APA 6th Edition Lohmann, G. (2004). Demokracija i ljudska prava. Politička misao, 41 (1), 115-125. Preuzeto s https://hrcak.srce.hr/22861
MLA 8th Edition Lohmann, Georg. "Demokracija i ljudska prava." Politička misao, vol. 41, br. 1, 2004, str. 115-125. https://hrcak.srce.hr/22861. Citirano 17.07.2019.
Chicago 17th Edition Lohmann, Georg. "Demokracija i ljudska prava." Politička misao 41, br. 1 (2004): 115-125. https://hrcak.srce.hr/22861
Harvard Lohmann, G. (2004). 'Demokracija i ljudska prava', Politička misao, 41(1), str. 115-125. Preuzeto s: https://hrcak.srce.hr/22861 (Datum pristupa: 17.07.2019.)
Vancouver Lohmann G. Demokracija i ljudska prava. Politička misao [Internet]. 2004 [pristupljeno 17.07.2019.];41(1):115-125. Dostupno na: https://hrcak.srce.hr/22861
IEEE G. Lohmann, "Demokracija i ljudska prava", Politička misao, vol.41, br. 1, str. 115-125, 2004. [Online]. Dostupno na: https://hrcak.srce.hr/22861. [Citirano: 17.07.2019.]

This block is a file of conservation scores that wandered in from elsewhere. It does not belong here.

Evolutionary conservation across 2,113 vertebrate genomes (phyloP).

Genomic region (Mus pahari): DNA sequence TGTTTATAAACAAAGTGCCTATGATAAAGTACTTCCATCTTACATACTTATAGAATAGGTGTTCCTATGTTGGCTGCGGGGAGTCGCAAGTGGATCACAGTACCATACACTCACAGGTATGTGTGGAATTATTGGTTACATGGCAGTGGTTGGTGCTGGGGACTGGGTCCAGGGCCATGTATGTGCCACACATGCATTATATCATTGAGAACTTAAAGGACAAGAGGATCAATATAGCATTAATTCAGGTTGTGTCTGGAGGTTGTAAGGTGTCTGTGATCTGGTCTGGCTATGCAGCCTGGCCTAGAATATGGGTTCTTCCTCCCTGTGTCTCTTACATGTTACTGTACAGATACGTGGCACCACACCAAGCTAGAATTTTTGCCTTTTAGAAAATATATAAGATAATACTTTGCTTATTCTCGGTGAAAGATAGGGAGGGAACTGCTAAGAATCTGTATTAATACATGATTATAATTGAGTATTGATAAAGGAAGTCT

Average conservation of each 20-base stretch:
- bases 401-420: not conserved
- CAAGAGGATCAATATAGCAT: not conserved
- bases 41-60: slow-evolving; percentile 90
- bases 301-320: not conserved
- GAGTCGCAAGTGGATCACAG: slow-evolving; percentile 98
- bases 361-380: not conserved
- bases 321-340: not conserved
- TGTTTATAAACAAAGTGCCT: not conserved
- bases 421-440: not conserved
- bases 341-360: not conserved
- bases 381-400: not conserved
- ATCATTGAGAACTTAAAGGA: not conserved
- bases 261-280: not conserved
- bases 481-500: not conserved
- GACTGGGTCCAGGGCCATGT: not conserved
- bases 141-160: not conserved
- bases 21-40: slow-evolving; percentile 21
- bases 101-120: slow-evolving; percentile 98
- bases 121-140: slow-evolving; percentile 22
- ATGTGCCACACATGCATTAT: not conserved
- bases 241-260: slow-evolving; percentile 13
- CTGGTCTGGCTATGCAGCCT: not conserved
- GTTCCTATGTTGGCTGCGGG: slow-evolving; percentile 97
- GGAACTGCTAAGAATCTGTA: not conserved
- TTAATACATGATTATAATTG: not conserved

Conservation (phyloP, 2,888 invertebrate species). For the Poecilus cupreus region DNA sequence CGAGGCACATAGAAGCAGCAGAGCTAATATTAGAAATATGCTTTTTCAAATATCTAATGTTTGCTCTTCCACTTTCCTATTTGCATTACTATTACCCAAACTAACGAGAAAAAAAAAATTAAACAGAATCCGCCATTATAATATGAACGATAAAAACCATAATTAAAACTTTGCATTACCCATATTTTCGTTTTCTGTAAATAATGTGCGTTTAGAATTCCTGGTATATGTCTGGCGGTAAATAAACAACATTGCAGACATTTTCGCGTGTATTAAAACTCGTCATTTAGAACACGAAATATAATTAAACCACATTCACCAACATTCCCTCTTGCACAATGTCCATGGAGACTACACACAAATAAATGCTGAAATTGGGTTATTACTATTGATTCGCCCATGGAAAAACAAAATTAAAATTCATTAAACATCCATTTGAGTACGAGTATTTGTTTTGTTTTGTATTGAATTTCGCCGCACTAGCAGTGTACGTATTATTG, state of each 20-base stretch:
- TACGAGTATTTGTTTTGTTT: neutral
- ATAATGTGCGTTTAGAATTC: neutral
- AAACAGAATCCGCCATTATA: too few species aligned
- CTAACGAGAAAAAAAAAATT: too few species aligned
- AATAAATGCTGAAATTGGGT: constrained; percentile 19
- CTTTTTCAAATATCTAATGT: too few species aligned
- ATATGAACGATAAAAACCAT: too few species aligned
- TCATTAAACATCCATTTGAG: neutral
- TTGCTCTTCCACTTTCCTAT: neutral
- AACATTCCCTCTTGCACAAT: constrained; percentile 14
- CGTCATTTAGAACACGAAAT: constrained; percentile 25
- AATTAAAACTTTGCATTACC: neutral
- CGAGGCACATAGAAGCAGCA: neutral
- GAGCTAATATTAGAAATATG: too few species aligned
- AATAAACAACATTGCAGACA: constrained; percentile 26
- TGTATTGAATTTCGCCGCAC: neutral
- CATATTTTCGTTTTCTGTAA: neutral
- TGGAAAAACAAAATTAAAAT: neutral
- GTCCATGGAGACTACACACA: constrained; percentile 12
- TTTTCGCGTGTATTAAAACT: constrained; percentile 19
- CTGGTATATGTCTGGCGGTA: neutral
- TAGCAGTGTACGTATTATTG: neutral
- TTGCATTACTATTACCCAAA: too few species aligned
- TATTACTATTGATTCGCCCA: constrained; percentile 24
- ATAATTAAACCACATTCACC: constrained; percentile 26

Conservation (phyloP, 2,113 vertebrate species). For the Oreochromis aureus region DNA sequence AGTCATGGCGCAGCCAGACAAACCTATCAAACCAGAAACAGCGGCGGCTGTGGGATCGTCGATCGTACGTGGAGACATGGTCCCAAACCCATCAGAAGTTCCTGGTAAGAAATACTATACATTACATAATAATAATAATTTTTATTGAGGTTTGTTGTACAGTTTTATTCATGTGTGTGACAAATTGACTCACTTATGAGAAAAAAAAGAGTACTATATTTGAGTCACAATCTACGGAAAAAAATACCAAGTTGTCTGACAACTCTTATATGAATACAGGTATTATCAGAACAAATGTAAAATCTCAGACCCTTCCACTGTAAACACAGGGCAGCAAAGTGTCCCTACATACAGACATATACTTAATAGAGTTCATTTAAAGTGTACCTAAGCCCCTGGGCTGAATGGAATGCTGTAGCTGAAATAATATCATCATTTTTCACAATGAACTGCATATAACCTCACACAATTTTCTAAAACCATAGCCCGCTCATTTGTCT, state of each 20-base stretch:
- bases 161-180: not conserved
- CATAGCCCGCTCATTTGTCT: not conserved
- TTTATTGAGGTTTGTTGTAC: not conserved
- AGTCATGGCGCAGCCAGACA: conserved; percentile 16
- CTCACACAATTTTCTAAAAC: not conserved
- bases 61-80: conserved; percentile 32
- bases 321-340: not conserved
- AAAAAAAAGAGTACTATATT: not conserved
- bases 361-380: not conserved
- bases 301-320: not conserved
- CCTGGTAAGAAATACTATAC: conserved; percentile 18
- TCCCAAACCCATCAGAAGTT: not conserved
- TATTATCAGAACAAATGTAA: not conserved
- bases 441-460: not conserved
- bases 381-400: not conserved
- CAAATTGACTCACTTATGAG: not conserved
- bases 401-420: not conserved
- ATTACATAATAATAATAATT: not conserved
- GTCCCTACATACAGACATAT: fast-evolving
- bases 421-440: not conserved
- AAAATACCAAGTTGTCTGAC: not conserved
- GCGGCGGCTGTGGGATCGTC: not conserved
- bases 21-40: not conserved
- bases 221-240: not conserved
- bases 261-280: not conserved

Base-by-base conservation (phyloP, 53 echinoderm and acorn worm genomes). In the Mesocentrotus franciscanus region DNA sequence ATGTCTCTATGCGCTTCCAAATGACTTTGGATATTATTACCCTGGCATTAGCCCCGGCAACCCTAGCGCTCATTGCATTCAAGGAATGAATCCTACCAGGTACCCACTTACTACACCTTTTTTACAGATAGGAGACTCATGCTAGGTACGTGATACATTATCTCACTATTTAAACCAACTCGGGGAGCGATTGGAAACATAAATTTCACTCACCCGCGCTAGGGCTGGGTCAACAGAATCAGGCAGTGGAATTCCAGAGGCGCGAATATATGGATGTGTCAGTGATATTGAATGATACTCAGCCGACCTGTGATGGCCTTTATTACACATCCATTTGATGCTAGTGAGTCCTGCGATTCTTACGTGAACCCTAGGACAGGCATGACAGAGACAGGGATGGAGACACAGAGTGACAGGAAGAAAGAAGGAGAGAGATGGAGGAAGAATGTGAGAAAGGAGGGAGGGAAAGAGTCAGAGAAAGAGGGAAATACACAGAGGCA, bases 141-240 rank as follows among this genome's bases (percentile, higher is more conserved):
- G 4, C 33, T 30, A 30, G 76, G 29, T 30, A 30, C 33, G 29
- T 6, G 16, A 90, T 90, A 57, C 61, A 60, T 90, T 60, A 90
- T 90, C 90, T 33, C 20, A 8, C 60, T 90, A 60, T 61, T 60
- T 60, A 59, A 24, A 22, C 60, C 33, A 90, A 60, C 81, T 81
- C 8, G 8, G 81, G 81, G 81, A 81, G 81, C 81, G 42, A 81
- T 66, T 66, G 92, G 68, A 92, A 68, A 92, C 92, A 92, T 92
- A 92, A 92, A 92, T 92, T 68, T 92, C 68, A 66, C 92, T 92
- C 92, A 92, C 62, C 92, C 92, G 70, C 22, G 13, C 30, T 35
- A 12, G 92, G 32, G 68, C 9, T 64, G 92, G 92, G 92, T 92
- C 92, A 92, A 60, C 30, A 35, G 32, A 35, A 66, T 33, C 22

Sažetak The relationship between democracy and human rights is twofold: on the one hand, the demand for democracy historically emerged as a result of increased individual rights – and the democratic regime was instituted as a guarantor of the protection of human rights. On the other hand, there is a tension between them, since within the democratic state human rights must be protected from the will of the majority. The author examines the complex relationship between democracy and human rights from three perspectives. First, he examines the connection between the right to political participation and the idea of human rights. This connection was unequivocally established only in the 20th century in the way that the right to the freedom of conscience was interpreted as the right to taking part in the political communication process that shapes a community’s self-definition. However, whereas the right to democratic participation is morally undeniably founded, its concrete institutionalization is faced with numerous dilemmas and challenges. The author further analyzes the controversy between the liberal and the republican understanding of democracy and human rights. Liberals claim that the foundation of human rights in the law of nature reguires universal respect, and that democracy is a rather challenging political regime that may be established in some societies only if some preconditions are already in place. Contrary to this, the republican view, as championed by Habermas, claims that there is an inherent link between human rights and democracy and thus both principles must be universally implemented. In the end, the author examines the tension between the universalism of human rights and the inherent particularism of democracy. This tension cannot be overcome by creating a global state, but may be alleviated by formulating a definition of internal state-guaranteed fundamental rights applicable to non-citizens as well, for example by the right to seek asylum, as well as by the requirement that all democratic communities globally promote respect for human rights and for the establishment of democratic institutions worldwide.